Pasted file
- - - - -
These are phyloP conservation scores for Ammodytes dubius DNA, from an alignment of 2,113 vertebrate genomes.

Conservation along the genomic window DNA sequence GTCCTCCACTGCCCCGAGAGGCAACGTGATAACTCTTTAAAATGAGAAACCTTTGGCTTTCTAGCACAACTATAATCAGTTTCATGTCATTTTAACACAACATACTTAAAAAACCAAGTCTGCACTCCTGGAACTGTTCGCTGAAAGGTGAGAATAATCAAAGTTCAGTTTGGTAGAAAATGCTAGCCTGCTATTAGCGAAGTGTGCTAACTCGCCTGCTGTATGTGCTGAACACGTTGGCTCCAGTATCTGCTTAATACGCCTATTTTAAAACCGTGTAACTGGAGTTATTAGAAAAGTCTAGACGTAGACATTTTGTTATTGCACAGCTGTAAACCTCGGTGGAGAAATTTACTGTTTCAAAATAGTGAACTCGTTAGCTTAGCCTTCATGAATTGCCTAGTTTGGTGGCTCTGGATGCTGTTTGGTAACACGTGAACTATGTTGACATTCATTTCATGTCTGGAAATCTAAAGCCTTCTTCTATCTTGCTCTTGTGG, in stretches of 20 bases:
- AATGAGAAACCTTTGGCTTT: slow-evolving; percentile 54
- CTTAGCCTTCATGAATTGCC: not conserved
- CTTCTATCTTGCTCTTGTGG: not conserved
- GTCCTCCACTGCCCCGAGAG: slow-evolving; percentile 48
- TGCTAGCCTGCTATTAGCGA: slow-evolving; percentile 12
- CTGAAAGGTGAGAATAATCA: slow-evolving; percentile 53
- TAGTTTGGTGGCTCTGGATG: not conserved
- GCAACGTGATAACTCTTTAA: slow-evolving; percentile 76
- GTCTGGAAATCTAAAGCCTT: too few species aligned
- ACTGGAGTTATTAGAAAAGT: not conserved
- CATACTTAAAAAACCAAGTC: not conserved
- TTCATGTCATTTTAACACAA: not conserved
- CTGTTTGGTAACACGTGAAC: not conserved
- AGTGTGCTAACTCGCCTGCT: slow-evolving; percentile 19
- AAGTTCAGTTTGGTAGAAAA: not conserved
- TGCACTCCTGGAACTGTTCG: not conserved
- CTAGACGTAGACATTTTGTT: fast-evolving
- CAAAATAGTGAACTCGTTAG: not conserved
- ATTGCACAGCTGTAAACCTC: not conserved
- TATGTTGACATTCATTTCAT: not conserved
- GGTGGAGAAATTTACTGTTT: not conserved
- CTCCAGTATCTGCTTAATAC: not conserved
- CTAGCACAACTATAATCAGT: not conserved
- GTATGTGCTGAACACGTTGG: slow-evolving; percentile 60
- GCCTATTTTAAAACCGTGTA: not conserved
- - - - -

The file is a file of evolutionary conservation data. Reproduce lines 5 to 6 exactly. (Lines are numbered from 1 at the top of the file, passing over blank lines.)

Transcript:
- CTTCTATCTTGCTCTTGTGG: not conserved
- GTCCTCCACTGCCCCGAGAG: slow-evolving; percentile 48